Python devours possum in Bowen Mountain

Bowen Mountain resident John Holroyd watched a Diamond Python consume an entire possum in his backyard. Picture: John Holroyd.
Bowen Mountain resident John Holroyd watched a Diamond Python consume an entire possum in his backyard. Picture: John Holroyd.

A Bowen Mountain resident was left stunned when he watched a Diamond Python attack and consume an entire possum in the backyard of his home in Bowen Mountain on New Years Eve.

John Holroyd said he was shocked when he heard a commotion in a tree in his backyard to then find a python dangling from it with an entire possum hanging out of its mouth.

“It scared the living crap out of me,” Mr Holroyd said.

The weight of the meal eventually saw the snake fall from the tree onto the ground where it continued to constrict and consume its prey.

Mr Holroyd said he first noticed the snake in the tree at 1:50pm and said the snake finished consuming the possum at 4:30pm.

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“I was having a drink with a friend outside when I heard the commotion in the tree. I saw the possum and just thought the rustling was from that … then I saw the python,” he said.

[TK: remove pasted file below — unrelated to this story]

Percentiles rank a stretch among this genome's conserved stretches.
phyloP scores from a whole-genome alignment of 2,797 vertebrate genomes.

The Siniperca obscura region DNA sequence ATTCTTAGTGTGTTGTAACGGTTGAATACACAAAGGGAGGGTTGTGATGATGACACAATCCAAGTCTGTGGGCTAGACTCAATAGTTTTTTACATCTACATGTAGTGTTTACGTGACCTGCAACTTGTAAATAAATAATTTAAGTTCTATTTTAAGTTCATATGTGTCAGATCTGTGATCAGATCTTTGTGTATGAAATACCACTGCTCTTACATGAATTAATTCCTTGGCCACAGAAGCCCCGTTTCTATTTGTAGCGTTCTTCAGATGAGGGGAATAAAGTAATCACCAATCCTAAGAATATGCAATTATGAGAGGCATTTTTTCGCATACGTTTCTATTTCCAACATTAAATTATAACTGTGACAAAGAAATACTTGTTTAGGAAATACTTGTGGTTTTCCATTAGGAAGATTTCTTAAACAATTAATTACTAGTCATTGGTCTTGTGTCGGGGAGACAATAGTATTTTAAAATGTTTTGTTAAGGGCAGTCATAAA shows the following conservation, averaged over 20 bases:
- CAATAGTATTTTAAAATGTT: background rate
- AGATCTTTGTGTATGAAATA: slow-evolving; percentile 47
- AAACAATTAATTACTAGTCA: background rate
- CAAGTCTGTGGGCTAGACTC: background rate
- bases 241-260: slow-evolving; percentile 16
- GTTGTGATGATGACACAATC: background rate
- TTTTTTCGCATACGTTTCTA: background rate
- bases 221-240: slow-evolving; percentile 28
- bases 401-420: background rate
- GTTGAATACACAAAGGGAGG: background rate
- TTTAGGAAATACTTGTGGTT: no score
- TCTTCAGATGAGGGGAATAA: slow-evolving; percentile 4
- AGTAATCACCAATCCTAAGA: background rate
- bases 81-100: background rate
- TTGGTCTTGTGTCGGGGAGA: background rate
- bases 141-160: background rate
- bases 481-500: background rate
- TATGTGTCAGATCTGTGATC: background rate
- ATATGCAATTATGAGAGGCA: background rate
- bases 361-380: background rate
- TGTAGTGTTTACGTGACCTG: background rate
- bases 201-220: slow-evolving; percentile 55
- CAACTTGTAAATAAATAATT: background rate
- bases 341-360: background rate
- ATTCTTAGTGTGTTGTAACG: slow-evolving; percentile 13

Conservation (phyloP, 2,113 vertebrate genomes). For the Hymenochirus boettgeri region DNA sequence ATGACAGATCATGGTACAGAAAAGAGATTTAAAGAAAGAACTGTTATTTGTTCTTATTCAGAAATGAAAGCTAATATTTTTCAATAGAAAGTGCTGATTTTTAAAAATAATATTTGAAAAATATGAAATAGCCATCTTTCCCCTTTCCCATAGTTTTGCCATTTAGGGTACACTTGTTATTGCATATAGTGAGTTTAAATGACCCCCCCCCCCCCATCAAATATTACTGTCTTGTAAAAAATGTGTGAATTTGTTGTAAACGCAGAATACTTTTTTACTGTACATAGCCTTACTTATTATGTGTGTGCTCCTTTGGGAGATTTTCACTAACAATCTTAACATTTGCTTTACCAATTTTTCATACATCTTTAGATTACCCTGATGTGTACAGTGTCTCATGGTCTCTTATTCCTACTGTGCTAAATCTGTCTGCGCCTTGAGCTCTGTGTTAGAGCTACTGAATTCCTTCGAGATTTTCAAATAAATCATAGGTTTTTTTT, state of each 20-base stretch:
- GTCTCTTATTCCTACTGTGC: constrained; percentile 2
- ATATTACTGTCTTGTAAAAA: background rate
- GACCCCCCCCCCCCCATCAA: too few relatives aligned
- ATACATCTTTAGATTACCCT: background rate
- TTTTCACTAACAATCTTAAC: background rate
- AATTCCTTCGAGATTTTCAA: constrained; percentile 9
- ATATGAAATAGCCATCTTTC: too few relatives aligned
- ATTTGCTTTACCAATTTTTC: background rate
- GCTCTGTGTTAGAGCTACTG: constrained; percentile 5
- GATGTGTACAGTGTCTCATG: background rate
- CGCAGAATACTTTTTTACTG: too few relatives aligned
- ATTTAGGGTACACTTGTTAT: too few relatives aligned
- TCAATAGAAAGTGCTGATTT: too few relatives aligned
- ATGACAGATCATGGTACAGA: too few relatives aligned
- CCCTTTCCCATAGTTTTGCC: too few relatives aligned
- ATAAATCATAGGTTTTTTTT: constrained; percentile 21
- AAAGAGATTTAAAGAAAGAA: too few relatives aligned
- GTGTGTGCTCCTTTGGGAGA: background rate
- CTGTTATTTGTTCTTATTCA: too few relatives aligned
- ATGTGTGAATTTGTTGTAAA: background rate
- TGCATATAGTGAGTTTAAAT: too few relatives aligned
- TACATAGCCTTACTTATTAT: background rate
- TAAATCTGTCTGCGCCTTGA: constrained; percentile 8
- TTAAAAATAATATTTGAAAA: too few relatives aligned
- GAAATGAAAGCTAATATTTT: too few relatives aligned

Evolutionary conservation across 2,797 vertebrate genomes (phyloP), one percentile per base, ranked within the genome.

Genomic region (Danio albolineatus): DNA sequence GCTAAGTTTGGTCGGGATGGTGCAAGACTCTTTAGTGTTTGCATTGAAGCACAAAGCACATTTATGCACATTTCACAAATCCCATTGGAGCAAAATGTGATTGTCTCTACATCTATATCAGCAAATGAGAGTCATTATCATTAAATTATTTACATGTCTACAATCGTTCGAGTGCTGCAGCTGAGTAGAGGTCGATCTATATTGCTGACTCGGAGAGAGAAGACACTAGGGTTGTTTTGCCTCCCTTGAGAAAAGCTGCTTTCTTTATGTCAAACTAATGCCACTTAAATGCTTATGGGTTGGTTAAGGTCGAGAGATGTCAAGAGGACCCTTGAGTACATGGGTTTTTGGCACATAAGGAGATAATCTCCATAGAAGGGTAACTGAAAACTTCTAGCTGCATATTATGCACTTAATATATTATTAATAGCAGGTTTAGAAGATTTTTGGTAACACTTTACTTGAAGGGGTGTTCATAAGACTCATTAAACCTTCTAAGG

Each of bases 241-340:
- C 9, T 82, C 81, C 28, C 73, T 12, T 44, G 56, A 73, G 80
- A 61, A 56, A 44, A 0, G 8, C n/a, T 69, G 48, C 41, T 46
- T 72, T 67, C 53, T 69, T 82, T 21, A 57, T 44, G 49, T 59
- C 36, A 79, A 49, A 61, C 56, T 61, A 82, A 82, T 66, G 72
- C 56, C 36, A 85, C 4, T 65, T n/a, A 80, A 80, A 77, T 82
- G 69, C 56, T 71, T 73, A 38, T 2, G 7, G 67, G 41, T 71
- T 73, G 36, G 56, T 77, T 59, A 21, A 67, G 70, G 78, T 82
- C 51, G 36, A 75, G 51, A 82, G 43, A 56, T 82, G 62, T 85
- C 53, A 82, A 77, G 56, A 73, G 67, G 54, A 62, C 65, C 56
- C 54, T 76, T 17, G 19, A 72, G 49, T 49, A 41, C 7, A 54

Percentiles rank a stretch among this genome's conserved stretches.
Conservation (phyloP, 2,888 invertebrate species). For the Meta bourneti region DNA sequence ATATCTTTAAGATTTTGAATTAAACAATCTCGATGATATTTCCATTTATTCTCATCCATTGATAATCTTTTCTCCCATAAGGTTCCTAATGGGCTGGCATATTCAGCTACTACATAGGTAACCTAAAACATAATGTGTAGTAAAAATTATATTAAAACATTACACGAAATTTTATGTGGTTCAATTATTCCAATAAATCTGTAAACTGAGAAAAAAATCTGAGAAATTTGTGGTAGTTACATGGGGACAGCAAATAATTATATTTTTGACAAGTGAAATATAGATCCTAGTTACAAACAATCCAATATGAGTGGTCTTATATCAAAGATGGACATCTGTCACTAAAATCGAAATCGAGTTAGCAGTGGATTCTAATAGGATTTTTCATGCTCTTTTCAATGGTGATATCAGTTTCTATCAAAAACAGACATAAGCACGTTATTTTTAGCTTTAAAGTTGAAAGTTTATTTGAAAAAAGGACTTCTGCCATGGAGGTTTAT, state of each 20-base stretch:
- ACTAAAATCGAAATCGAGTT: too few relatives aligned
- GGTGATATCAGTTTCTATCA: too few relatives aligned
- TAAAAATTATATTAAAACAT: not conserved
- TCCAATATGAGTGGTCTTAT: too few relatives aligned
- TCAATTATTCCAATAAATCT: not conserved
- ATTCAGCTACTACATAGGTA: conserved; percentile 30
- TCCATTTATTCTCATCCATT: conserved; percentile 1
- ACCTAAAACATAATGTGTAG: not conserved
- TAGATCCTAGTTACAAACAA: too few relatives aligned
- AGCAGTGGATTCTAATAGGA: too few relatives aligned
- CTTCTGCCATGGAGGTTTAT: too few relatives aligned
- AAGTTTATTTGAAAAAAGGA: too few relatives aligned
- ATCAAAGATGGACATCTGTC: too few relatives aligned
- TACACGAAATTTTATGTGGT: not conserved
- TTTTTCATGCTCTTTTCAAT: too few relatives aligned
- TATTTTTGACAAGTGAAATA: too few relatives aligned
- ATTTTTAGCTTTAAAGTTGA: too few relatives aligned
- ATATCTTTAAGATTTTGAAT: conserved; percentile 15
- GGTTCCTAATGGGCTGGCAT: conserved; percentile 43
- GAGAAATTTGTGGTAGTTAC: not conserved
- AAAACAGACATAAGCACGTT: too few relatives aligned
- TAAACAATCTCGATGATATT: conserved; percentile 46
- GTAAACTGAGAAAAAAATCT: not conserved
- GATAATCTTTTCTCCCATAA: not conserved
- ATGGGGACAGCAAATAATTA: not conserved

“At that point I ran and got my neighbour and we were just standing there watching.”

Mr Holroyd said eventually he had a group of nine people in his yard watching the python, which is apparently well known to other residents in the street.

“A few of them were saying that they actually know the snake, that they have seen it around before.”

Mr Holroyd moved to Bowen Mountain with his partner Louise Merritt five months ago, and said it was the first time he had seen a snake at his home.

But snake catcher Yo Matthews from Sydney Snake Catchers said Diamond Pythons were actually more common in the area then people know.

“You can find Diamond Pythons all the way up the east coast of NSW,” Mr Matthews said.

“These snakes are non venomous, non territorial, but have the ability to constrict and consume anything up to the size of a brushtail possum.”

Mr Matthews said that if anyone was to come past a scene similar as the one written about above, to keep a safe distance away from the snake.

“Keep your distance, give it its personal space just like any wildlife. Possums are the same, you wouldn’t just walk up to a possum and pat it as cute as they may look.”

Mr Matthews said at no time should anyone attempt to handle a Diamond Python and that it was illegal to do so without a handlers licence.